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    Wednesday, October 17, 2012

    Faith Divorced From Politics?

     Late last night, after the debate I started a Facebook riot.  I suspected it would ruffle feathers, but I was shocked at 70 comments in roughly 9.5 hours...much of them through the night.

      If you missed it, I said: "Pulling the faith card and calling oneself a pastor, admitting cult leadership of a pretty demonic sect wasn't so wise methinks"

    What was strange to me was some of the evangelical response.  Some going as far to the question of "is it really a cult" or "how dare you call it a cult, I call you a cult leader" kind of stuff.  Some strong evangelicals like Billy and Franklin Graham have reversed their thoughts on Mormonism after one meeting with Romney (http://religion.blogs.cnn.com/2012/10/16/billy-grahams-group-removes-mormon-cult-reference-from-website-after-romney-meeting/?hpt=hp_t2).

      In 2008 I was told as a second time voter to vote for the Faith.  I openly shared: I voted for Bush in 2004 but I think I'm leaning towards Obama in 2008 and my faith, as a Pastor was legitimately called into question on more than one occasion.

    "OK", I thought "faith plays the pivotal role in the mainstream evangelical society and how I choose a candidate".  Only to find a schizophrenic change in 2012.  Now faith must be divorced from politics and the morals and values that a candidate stands on are the pivotal pieces for choice.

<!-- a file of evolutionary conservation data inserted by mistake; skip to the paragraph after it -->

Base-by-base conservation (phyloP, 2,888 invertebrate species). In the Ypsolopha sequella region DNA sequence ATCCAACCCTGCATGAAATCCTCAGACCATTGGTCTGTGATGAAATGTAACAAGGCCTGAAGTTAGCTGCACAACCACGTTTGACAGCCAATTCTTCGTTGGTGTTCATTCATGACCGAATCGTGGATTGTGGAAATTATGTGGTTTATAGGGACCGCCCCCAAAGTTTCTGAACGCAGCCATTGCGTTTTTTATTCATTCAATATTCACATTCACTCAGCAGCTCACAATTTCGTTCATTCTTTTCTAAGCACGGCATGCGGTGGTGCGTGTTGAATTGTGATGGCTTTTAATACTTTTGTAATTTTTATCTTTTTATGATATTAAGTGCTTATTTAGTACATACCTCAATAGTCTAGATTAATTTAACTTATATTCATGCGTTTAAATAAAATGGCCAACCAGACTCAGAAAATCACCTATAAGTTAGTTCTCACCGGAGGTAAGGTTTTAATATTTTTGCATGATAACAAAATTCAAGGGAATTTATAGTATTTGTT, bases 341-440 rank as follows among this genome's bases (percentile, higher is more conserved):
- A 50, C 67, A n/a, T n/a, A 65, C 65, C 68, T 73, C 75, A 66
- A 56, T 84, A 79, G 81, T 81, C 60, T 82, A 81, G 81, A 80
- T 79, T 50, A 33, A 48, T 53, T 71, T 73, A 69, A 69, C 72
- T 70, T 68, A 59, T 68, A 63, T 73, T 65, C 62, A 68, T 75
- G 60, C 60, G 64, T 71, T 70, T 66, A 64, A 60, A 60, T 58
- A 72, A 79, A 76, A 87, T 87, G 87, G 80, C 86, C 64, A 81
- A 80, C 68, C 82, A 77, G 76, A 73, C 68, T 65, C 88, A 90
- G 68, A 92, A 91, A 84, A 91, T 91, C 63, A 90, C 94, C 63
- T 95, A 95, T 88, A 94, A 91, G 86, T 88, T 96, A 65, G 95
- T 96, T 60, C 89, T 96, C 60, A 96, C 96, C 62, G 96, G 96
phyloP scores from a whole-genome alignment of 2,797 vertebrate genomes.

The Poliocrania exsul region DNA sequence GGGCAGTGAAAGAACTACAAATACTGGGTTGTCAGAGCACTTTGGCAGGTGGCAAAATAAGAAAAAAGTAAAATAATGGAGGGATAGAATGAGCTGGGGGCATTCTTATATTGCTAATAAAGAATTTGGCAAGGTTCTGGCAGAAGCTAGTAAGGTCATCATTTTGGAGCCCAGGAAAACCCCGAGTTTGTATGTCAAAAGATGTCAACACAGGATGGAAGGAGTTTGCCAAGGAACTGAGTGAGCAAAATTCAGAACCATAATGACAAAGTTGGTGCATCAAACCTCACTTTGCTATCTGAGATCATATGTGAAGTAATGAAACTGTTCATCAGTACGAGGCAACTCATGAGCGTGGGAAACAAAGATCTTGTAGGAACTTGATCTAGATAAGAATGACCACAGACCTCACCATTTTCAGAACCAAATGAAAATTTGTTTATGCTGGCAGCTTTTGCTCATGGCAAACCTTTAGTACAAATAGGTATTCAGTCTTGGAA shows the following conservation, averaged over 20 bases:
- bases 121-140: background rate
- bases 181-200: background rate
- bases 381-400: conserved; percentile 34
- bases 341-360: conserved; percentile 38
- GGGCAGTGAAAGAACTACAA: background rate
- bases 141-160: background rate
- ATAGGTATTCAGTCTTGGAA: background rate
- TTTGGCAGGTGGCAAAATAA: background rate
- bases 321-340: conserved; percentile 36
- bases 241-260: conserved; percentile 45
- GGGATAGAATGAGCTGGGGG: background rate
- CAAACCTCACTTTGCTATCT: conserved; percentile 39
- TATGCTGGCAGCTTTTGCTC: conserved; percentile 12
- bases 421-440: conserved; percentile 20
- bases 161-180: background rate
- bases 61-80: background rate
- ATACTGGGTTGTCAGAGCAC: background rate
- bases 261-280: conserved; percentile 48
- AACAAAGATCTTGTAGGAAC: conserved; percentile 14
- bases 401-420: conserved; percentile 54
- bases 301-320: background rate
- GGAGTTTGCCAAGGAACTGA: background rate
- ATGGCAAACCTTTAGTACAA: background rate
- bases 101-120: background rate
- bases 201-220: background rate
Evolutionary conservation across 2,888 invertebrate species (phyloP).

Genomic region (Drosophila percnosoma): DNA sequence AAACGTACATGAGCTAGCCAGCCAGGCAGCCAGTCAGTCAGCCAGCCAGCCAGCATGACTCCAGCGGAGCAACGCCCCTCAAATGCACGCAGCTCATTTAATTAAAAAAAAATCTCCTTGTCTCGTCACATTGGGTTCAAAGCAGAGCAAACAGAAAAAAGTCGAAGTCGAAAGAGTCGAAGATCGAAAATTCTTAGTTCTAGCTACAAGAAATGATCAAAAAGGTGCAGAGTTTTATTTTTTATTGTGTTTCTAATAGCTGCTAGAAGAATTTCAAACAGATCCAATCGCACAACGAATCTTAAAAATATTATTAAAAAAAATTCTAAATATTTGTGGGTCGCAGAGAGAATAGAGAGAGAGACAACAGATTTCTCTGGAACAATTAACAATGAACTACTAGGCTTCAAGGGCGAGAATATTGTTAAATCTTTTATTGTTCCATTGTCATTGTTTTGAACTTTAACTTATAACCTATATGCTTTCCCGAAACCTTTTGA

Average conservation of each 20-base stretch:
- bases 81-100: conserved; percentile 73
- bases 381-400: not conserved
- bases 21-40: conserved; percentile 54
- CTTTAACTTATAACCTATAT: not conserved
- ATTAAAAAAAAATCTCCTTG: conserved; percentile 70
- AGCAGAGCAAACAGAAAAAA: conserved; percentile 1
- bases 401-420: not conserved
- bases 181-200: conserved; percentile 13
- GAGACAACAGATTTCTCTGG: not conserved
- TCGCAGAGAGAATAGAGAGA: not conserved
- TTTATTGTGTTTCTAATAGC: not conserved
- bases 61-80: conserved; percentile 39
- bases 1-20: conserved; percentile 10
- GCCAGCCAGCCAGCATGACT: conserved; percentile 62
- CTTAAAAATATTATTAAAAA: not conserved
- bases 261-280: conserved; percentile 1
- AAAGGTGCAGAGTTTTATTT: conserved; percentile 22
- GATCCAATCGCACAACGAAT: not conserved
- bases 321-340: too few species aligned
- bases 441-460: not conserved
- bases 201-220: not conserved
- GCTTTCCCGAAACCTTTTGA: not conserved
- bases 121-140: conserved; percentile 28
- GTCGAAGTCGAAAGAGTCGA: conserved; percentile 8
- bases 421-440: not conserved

I confess myself confused, utterly lost for words at some of the hypocritical shift I've seen with this.  I purposefully stayed pretty quiet (except for one post awhile back) and purposefully shut myself away from the political jargon only to find myself back in a fray of chaos.

      I think as evangelicals we can agree that neither candidate is the best pick for us (Does anyone else miss Bob Dole?).  The question we really need to wrestle with is: can our faith honestly be divorced from our political life?

      I think in many respects there are places where it should be but CAN it?

    Sanctity of life- a faith issue for many
    Sanctity of marriage- a faith issue for many
    Taking care of the poor- a faith issue for many
    War- a faith issue for many
    Death penalty- a faith issue for many
    Gun control- a faith issue for many

    Most of our "hot button" items we back up with the justification of our faith and say these are our "moral standards based off of my interpretation of my beliefs".

    I am not saying backing these issues with our faith is wrong.  They are all IMPORTANT topics to consider.  How can we then say that simply because a candidate is on board with our moral issues, yet is a cult leader it's all OK?

      I never meant to incite a "riot" with my statement, I really think we as evangelicals need to think through the implications.  Let's look at two of these issues with both candidates.

    Sanctity of Life-
    Obama = Pro Choice
    Romney = Pro Choice UNTIL he began his run 2 years ago or so, now he's Pro Life

    Sanctity of Marriage-
    Obama = promotes the GLBT agenda for Gay marriage